What is the value of 0^0?

We had this issue come up in calc while discussing exponential functions and couldn’t come up with a clear answer. Any one know anything useful.

0?

I’m not surprised no one came up with a clear answer considering this has been baffling the greatest m,athematical minds for decades.

The problem?

n^0 always =1. Don’t ask me why, but apparently having nothing of something in a multiplication makes it equal to 1 (something to do with parabolae, IIRC)

however

0^n always =0. Makes sense, nothing raised to the power 100 is still nothing.

That means, though, that

0^0 = both 0 AND 1 at the same time.

Maths is fucked up. :thud:

indeed it is, but I love it anyway. a guy on another board gave me this link www.faq.org/faqs/sci-math-faq/specialnumbers/0to0/

0^0 its a smiley, with a beak. You’re a genious.

I, personally, would have suggested putting this in the homework help board, but whatever…location isn’t a big deal.

Anyway…0^0 is one of those undefined values, like infinity^0 or 0^infinity.

These are the three undefined constants in math. I thidon’t even think they count as irrational or imaginary numbers, but I’m willing to be wrong on either statement, esp. the latter.

lim
x->0 a^x = 1, when a=any number except infinity or 0

lim a^x = infinity, when a=and number except 0
x->infinity

Those statements, ignoring the exceptions I gave, contradict. Hence the exceptions must be added; hence the three undefined constants.

Originally posted by Bing
[b]I, personally, would have suggested putting this in the homework help board, but whatever…location isn’t a big deal.

Anyway…0^0 is one of those undefined values, like infinity^0 or 0^infinity.

These are the three undefined constants in math. I thidon’t even think they count as irrational or imaginary numbers, but I’m willing to be wrong on either statement, esp. the latter.

lim
x->0 a^x = 1, when a=any number except infinity or 0

lim a^x = infinity, when a=and number except 0
x->infinity

Those statements, ignoring the exceptions I gave, contradict. Hence the exceptions must be added; hence the three undefined constants. [/b]

0^0 is not undefined. Infinity ^ 0 is not undefined. 0 ^ infinity is not undefined.

1. Infinity ^ 0, like any other number when raised to the 0th exponent, is equal to 1.

2. 0 ^ Infinity = 0 * 0 * 0 * 0 * 0 * … * 0 * 0 * 0 = 0.

And finally, 0 ^ 0 = 1.

Proof:

0 ^ 0 = ( 0 ^ 0 ) ( 1 ) (Anything is equal to itself multiplied by 1)

Since 0 ^ 0 has no actual terms associated with itself, the 0 ^ 0 from the right side can be eliminated (So can the 0 ^ 0 from the left, but we’ll leave that there)

Thus: 0 ^ 0 = <strike>( 0 ^ 0 )</strike> ( 1 )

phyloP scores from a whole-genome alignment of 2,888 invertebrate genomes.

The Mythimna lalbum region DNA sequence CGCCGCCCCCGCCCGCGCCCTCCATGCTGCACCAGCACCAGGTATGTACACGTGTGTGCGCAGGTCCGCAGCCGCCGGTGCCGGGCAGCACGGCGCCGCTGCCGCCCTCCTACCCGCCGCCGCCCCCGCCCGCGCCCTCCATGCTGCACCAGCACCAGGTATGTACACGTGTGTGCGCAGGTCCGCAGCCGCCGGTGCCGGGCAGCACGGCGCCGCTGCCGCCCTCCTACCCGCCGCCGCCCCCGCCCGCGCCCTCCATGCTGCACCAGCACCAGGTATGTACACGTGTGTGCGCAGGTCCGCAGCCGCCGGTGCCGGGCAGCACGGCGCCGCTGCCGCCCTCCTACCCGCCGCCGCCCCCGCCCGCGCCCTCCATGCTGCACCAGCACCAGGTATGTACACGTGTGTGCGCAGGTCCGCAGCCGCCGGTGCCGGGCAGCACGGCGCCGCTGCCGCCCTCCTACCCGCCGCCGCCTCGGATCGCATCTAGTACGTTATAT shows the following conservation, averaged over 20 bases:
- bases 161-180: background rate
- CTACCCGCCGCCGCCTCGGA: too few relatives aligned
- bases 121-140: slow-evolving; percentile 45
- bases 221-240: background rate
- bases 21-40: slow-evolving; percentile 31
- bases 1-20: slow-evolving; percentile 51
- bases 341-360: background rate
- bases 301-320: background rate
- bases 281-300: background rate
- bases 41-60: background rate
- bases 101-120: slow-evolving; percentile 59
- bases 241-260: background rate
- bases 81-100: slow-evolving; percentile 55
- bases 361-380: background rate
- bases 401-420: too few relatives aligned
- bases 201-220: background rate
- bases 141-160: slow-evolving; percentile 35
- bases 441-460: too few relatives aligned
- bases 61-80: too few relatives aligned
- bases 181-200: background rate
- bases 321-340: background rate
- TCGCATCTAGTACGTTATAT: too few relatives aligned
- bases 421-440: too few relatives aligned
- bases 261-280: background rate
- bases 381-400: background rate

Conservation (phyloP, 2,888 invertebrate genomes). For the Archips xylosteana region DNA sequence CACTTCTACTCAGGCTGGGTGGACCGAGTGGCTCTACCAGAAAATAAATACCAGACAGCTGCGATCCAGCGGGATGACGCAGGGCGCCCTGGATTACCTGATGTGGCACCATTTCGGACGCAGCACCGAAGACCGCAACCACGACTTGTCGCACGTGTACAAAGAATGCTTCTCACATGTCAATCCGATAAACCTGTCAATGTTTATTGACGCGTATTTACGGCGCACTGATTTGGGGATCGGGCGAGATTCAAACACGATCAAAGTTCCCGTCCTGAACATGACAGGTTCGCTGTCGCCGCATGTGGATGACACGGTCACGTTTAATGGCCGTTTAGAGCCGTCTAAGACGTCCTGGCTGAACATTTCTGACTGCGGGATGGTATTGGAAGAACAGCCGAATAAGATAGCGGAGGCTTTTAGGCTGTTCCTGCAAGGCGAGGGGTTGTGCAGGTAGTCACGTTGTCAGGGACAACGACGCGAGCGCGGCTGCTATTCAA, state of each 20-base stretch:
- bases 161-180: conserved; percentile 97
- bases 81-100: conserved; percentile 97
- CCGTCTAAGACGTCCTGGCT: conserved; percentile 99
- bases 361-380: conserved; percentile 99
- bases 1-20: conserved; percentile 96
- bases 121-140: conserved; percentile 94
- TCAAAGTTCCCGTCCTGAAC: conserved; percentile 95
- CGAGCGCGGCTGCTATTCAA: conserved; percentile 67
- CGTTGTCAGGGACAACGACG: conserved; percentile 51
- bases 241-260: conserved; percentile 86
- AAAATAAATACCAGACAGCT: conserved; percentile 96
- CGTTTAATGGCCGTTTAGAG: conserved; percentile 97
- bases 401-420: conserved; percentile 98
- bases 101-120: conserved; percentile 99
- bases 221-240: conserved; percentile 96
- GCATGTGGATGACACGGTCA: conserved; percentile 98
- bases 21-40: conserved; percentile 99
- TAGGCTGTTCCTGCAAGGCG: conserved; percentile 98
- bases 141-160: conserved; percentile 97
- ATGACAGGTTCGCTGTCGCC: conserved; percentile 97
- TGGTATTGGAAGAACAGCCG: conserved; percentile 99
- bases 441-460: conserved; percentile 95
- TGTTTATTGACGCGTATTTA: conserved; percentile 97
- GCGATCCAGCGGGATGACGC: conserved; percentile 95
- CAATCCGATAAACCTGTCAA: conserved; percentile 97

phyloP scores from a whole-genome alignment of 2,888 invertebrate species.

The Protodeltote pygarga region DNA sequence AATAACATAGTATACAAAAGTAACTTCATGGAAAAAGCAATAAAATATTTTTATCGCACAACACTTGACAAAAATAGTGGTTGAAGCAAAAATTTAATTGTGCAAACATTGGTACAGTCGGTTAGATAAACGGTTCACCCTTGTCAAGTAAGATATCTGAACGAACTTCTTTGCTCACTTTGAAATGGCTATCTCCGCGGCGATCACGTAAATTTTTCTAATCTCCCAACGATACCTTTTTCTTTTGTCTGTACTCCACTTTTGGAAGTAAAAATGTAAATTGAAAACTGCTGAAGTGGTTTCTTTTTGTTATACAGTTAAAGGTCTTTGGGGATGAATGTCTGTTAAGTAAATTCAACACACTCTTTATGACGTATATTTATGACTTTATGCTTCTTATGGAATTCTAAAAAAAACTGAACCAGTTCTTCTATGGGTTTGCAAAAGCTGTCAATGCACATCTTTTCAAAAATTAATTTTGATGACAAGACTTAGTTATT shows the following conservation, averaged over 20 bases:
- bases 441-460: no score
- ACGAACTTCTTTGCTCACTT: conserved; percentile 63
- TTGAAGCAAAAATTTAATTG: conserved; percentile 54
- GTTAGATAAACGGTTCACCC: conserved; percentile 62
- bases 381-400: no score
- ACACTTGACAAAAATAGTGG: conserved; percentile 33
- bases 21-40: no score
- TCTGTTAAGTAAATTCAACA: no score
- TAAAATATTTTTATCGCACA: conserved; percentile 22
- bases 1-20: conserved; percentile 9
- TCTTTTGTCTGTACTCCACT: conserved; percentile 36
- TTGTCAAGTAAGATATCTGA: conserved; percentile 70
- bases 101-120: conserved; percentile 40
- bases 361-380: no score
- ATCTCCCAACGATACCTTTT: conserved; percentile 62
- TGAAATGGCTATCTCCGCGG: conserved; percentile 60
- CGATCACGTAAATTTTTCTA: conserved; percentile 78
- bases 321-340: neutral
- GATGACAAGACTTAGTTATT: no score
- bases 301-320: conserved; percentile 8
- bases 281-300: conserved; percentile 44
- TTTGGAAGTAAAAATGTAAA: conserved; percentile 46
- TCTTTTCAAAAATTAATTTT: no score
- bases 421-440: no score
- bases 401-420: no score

Therefore: 0 ^ 0 = 1

Infinity still isn’t a number, so any numeric expression with infinity in it isn’t well defined… and anything divided by 0 is also undefined…

Allowing 0^0 to be 1 wouldn’t really cause any harm.

lim x->0 of x^x is 1

and there’s a bunch of other reasons why just defining it to be 1 would make sense…

Actually, google says it is 1…

some web pages say it depends on how it is being used…

Infinity isn’t a number, so both Bing and Xelo are wrong. Bing is confused by informalisms used in finding the limit of an expression, Xelo’s expressions don’t make sense because infinity is not a number.

And Xelo’s proof as to why 0^0 should be 1 only makes sense if that is how you are defining exponentiation.

Perhaps it’s just one of those things that is just defined as being 1, such as how 0! is equal to 1 for some reason.

Infinity is a number Vorp. It’s the conceptually largest possible number in the entire universe. And although it doesn’t have a numerical value, it can still be used in certain equations and have a numerical value due to mathematical laws.

Edit: And Flint, 0! is equal to 1 for the same reason I showed 0 ^ 0 = 1 in my above post.

The same as nothing multiplied with nothing. I have no idea what that becomes, but probably infinity.

Arcimedes used to do calculations with infinity in it. But he was mad, at least mad enough to sit and do maths while bathing. I mean, who does maths while bathing?

I asked my algebra professor. ANYTHING raised to the 0 power is 1. Including 0.

Xelo, infinity being a number has got to be the dumbest thing I’ve ever heard you say.

If infinity were a number, then infinity plus one would be a different number. Or is it now possible to increment a number and have the result be the original number?

Missed a word. It’s a conceptual number. But anyways, my point was that infinity can be used in certain equations and still have a defined answer. Infinity ^ 0 = 1. 0 ^ Infinity = 0.

Who honestly gives a flying fuck? What point is there to knowing what 0^0 equals? Someone give me one semi-practical application.

The practical use has something to do with derivatives, if I remember correctly. The point is that you simplify an equation, and wind up with things like infinity over zero or stuff like that. That’s where these things are undefined… because depending on what the original equation was, the infinity over zero you wind up with could mean different things about the original function.

Sorry, it’s been awhile since I’ve taken pure math classes.

Wouldn’t 0^0 power be undefined? The proof being apart of xelo’s original equation. Anything at all divided by 0 is undefined.

There is no division of 0 in an exponential equation. Only when the exponent becomes negative is the numerator/denomator switched.

Isn’t there some rule for exponents like the base can be any number but 0.